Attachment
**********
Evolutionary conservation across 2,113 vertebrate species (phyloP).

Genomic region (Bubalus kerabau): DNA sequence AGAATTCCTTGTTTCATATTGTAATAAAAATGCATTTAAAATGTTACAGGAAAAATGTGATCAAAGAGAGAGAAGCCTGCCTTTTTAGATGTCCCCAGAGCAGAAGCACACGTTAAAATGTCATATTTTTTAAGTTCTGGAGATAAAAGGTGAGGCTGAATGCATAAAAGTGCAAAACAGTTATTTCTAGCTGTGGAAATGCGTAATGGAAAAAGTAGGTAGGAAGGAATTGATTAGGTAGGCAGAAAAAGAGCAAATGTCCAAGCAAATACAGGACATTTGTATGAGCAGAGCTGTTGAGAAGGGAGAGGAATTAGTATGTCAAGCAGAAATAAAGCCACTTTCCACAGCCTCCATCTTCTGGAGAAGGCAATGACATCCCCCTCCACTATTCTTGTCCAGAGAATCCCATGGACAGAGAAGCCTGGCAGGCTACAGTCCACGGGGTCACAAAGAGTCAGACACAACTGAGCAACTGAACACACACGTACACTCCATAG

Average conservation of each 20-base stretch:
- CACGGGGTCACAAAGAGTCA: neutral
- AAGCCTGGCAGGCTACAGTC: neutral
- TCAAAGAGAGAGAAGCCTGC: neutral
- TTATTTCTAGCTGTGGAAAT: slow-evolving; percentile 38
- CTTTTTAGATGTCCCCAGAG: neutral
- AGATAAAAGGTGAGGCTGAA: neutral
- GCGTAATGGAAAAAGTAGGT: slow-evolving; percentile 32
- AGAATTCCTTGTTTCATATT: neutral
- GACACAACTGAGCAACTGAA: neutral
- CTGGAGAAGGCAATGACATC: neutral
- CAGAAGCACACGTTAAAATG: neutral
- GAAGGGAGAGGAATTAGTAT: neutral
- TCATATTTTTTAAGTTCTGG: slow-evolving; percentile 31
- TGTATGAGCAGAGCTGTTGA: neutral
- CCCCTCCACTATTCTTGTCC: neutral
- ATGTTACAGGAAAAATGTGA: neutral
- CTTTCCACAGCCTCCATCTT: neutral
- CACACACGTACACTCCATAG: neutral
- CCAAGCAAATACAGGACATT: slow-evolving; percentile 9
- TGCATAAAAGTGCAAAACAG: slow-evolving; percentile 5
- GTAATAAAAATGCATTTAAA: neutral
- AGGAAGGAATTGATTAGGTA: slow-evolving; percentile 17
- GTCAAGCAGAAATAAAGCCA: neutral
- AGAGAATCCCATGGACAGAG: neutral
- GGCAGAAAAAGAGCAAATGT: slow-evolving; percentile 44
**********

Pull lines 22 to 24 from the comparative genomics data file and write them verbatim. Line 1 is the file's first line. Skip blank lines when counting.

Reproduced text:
- CCAAGCAAATACAGGACATT: slow-evolving; percentile 9
- TGCATAAAAGTGCAAAACAG: slow-evolving; percentile 5
- GTAATAAAAATGCATTTAAA: neutral